The liquid methyl copolymers of my invention are eminently adapted to be used as damping fluids, hydraulic fluids, compass liquids, etc. They are colorless, odorless, and inert physiologically and chemically. They are without corrosive eflect on metals and do not swell or deteriorate rubber or synthetic rubber gasketing or tubing material. Liquids of varying intrinsic viscosity may be obtained to suit the individual application. The principal characteristics which adapt these polymeric liquid methyl siloxanes to use in aircraft hydraulic fluids are their low rate of change of viscosity with change of temperaof silicon atoms in the mixture does not exceed 1 to 25, .and condensing'the methyl silicon hydrolysis product by dehydration.

2. The method which comprises hydrolyzing a mixture consisting of dimethyldiethoxysilane and trimethylethoxysilane, which mixture contains at least one mol of the former per two mols ot the latter, by reacting the mixture with water in amount in excess of that theoretically required to effect complete hydrolysis, in the presence of an alkali metal hydroxide in such amount that the ratio of number of alkali metal atoms to the number, of silicon atoms in the mixture does not exceed 1 to 25, and condensing the methyl silicon hydrolysis product by dehydration.

3. The method which comprises hydrolyzing a mixture consisting of dimethyldiethoxysllane and trimethylethoxysilane, which mixture contains at least one mol of the former per two mols of the latter, "by reacting the mixture with water in amount in excess of that theoretically required to efiect complete hydrolysis, in the presence of atoms does not exceed 1 to 25, and condensing the methyl silicon hydrolysis product by dehydration.

inertness to metals, rubber and other construction materials over the temperature range used,

' and the high flash point and low vapor pressure R is an alkyl radical, which mixture contains at least one mol of the former per two mols of the latter, by reacting the mixture with waterin amount in excess of that theoretically. required to effect complete hydrolysis, said hydrolysis being carried out in the presence of an alkali metal hydroxide in such amount that the ratio of 4. The method which comprises heating a mixture consisting of dimethyldiethoxysilane and trimethylethoxysilane, which mixture contains at least one mol of the former per two mols of the latter, in the presence of aqueous sodium hydroxide, the amount of water present being in excess of that theoretically required to effect complete hydrolysis and the amount of sodium hydroxide being such that the ratio of number of sodium atoms to number of silicon atoms does not exceed 1 to 25, and recovering the methyl silicon hydrolysis products, refluxing the methyl number of alkali metal atoms to the number silicon hydrolysis. products in the presence of aqueous hydrochloric acid, thereafter washing the product until neutral, and again recoverin the methyl silicon hydrolysis products.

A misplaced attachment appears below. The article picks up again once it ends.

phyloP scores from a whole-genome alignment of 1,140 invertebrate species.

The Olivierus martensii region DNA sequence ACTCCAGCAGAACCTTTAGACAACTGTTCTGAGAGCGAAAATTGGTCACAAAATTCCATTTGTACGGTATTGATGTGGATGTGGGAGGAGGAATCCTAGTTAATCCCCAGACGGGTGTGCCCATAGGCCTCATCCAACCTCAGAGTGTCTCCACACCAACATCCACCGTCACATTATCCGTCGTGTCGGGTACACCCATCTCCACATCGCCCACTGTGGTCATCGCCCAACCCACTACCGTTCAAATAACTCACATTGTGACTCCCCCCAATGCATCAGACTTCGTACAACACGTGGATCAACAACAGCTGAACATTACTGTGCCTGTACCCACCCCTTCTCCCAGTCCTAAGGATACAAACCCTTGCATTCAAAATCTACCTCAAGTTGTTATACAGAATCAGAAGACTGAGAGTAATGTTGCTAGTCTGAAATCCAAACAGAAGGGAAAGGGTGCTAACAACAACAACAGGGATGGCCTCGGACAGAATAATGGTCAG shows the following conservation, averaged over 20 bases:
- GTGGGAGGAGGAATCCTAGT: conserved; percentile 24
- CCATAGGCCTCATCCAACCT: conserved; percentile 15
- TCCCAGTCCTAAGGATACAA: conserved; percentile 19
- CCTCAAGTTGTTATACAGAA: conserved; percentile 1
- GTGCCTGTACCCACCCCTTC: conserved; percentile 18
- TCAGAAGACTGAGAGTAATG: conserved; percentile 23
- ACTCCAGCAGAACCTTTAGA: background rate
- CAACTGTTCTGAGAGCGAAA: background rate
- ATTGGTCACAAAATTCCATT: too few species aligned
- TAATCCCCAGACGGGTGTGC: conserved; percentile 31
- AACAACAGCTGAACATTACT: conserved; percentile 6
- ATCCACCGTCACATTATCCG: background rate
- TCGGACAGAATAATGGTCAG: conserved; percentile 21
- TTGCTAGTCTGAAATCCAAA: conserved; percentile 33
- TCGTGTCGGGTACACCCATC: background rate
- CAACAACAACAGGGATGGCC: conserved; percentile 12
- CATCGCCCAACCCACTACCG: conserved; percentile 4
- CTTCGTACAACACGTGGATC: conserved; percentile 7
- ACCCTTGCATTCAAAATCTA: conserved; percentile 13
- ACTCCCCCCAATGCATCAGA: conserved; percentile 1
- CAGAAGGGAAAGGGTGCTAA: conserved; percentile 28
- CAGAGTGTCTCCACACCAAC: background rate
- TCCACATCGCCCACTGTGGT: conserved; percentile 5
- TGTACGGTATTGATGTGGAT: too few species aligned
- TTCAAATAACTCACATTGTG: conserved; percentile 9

JAMES FRANKLIN HYDE.

REFERENCES CITED The following references are of record in the flle of this patent:

UNITED STATES PATENTS

Patent Citations
Cited PatentFiling datePublication dateApplicantTitle
US2258218 *1 Aug 19397 Oct 1941Gen ElectricMethyl silicones and related products
US2386441 *1 Sep 19439 Oct 1945Corning Glass WorksBis-trimethylsilicyl oxide and its preparation
Referenced by
Citing PatentFiling datePublication dateApplicantTitle
US2471224 *19 Apr 194524 May 1949Goodrich Co B FMeans for preventing the accumulation of ice on aircraft surfaces and the like
US2552247 *8 Apr 19498 May 1951Gen ElectricPreparation of organopolysiloxanes
US2567804 *3 Dec 194511 Sep 1951Goodrich Co B FMeans for preventing the accumulation of ice on aircraft surfaces and the like
US2678893 *21 Feb 195118 May 1954Dow CorningMethod for rendering leather water repellent
US2678938 *9 Apr 195218 May 1954Gen ElectricUnsaturated siloxanediols
US2826551 *4 Jan 195411 Mar 1958Simoniz CoNontangling shampoo
US4906478 *12 Dec 19886 Mar 1990Valentine Enterprises, Inc.Simethicone/calcium silicate composition
US5073384 *19 Oct 198917 Dec 1991Valentine Enterprises, Inc.Maltodextrin/defoaming composition combinate
US5218166 *20 Sep 19918 Jun 1993Mei CorporationModified nitrocellulose based propellant composition
US5248505 *17 Mar 199228 Sep 1993Mcneil-Ppc, Inc.Method for treating gastrointestinal distress
US5275822 *12 Dec 19914 Jan 1994Valentine Enterprises, Inc.Defoaming composition
US5277842 *22 Mar 199311 Jan 1994Battelle-Institut E.V.Solvents for agents to mass deacidify books and other paper products in an environmentally safe manner
US5458886 *31 May 199417 Oct 1995Dow Corning France S.A.Antifoam compositions
US5612054 *19 Apr 199518 Mar 1997Mcneil-Ppc, Inc.Pharmaceutical compositions for treating gastrointestinal distress
US630366326 Mar 199916 Oct 2001Cognis CorporationProcess for making defoaming compositions
USRE35893 *18 Jan 19958 Sep 1998Valentine Enterprises, Inc.Defoaming composition
Classifications
U.S. Classification556/456
International ClassificationC08G77/06, C08G77/00
Cooperative ClassificationC08G77/06
European ClassificationC08G77/06